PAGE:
21 June 2014

Area and Volume

Every maths department should own a giant tennis ball! Walk into the classroom with a large fluorescent ball under your arm and you've instantly got the attention of the class.

Students stand in a circle and are told they're only allowed to speak if they're holding the ball. Ask "how could we work out the surface area of this ball?" and throw it to a random student. Students throw the ball around the circle as they share their thoughts and suggest ideas. At some point a teacher prompt may be necessary, along the lines of, "why did I bring a tennis ball? Why not a football or netball or golf ball?". In my experience this prompt may lead some students to 'eureka' moments as they start thinking about the markings on the surface of the tennis ball. Eventually someone will spot that the surface is made up of 4 circles wrapped around each other, and they can then deduce that the formula for the surface area is 4πr2. If they need convincing, show them this slide.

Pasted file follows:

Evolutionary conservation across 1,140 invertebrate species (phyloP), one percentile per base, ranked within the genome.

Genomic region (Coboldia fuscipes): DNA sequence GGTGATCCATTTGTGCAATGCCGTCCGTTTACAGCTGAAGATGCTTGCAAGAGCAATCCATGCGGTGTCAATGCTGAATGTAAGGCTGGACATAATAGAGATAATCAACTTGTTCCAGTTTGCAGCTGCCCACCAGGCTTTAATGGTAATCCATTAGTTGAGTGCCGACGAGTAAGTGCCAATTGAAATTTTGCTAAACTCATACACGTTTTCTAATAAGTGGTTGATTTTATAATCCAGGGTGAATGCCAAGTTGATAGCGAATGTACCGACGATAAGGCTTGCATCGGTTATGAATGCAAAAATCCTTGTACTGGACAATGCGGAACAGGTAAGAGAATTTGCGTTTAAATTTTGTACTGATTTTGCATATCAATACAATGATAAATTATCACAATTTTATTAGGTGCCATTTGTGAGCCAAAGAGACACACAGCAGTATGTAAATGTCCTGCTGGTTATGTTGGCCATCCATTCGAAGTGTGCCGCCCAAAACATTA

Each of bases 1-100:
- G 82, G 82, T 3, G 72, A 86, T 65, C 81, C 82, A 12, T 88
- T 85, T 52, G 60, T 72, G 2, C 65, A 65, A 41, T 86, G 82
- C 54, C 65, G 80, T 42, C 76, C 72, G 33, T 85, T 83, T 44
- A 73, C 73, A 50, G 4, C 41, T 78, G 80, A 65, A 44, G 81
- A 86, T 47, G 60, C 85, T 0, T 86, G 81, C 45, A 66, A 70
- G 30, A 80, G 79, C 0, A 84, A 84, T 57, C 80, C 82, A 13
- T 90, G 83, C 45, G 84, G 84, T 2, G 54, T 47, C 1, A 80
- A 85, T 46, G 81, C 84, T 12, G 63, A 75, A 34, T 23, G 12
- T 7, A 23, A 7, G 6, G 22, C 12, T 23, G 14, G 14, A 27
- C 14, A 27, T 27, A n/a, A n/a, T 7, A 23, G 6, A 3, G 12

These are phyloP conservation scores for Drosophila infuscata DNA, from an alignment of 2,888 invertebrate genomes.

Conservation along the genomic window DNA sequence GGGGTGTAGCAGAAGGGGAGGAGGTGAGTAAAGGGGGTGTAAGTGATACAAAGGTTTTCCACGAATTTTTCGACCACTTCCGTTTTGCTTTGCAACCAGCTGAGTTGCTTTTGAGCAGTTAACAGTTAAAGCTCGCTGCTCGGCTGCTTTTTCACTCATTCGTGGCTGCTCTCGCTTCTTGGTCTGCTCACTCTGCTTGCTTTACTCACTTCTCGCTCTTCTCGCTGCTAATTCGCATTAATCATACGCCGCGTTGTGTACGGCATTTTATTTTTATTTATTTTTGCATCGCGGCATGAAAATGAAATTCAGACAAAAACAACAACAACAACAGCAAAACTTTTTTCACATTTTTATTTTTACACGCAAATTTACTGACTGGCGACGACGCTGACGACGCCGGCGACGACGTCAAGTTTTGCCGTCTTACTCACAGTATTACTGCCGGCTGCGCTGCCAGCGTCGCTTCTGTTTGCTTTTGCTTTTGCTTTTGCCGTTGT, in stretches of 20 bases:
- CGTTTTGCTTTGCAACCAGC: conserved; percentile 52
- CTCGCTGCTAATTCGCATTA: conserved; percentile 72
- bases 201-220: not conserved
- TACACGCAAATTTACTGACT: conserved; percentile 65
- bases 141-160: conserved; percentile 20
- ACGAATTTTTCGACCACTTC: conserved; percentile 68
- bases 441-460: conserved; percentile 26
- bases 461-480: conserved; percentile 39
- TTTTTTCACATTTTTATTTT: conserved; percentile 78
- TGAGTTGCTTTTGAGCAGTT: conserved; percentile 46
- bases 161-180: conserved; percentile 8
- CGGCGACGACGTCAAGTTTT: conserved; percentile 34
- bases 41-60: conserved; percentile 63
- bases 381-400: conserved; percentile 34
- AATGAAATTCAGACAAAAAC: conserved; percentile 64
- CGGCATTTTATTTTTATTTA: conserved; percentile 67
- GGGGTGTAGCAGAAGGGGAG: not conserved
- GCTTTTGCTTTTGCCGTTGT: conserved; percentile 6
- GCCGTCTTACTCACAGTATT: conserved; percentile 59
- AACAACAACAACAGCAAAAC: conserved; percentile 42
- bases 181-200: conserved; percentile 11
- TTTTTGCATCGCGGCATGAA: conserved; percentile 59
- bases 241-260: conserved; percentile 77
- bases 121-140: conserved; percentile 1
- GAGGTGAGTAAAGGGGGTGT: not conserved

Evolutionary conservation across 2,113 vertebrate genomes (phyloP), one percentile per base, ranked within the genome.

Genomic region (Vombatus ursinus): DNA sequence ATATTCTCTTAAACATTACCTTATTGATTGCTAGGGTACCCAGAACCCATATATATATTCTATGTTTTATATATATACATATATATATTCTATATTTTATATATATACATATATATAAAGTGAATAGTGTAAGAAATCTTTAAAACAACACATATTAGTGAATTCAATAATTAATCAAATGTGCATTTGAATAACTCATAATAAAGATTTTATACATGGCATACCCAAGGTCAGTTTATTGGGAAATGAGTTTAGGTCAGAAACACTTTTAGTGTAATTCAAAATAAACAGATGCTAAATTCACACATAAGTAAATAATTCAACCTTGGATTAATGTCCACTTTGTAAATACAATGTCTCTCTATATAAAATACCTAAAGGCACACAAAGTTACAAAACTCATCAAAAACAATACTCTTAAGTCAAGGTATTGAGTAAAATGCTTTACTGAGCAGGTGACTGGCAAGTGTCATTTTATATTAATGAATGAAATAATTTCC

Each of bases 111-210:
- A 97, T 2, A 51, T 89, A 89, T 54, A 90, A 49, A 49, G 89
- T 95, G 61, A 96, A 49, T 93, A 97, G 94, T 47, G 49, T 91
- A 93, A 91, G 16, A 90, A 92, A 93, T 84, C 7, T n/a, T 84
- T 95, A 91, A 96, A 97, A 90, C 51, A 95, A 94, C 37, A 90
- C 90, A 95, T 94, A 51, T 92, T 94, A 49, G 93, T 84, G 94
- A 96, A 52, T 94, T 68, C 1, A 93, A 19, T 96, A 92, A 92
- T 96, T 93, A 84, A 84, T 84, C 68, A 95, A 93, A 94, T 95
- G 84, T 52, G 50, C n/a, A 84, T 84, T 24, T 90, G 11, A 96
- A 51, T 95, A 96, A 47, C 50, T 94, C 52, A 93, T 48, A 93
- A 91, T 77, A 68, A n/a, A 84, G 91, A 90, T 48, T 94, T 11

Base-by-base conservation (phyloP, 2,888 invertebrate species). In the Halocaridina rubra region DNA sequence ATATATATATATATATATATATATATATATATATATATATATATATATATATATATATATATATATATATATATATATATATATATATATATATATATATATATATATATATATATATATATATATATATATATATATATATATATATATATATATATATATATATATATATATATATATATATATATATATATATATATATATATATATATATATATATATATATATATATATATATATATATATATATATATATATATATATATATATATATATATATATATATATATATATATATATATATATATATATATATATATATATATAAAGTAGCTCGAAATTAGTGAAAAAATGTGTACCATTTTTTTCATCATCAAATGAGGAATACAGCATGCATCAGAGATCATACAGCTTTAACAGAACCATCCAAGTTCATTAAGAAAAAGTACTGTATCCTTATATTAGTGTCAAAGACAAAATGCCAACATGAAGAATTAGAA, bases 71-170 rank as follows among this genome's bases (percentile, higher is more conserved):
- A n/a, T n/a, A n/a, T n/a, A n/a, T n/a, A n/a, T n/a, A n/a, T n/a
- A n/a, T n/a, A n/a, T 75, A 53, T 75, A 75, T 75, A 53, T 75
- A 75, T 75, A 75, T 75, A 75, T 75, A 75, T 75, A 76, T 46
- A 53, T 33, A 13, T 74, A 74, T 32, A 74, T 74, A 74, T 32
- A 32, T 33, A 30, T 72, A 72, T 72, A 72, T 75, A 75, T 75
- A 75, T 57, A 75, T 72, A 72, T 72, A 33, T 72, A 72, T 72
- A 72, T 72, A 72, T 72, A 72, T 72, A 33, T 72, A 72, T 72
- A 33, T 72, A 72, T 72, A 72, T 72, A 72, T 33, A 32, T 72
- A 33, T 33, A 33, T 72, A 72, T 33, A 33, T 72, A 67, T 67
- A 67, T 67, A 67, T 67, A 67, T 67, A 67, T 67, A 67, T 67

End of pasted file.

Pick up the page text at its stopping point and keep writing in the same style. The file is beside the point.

This is a very engaging activity. As pupils can't talk unless they're holding the ball, you'll see them wildly waving their arms about, silently begging their friends to pass them the ball so they can share their ideas!

Try it - I'd love to hear how it goes.

Area and volume is a wide ranging topic, from areas of triangles in Year 7 to volumes of hemispheres and frustums in Year 11. Here's a handful of my favourite resources:
For related class discussion - why do we say hemisphere but semicircle? Why not semisphere or hemicircle? I believe it's because the word circle is from the Latin word circus (meaning ring), hence we use the Latin prefix semi, whereas sphere is from the Greek word sphaira (ball), hence we use the Greek prefix hemi. This article about semi/hemi/demi gives more examples. If you like this then you might also like these lovely maths vocabulary activities.

Finally, here's one for the teachers. It's not as obvious as it seems!

1 comment:

  1. I previously used an orange, which I walked with a started to peel. "What are you doing sir!" We stretched the skin over 1 cm square graph paper and counted for the area, then introduced the formula to check it. Finally I ate it while they were working. Worked every time.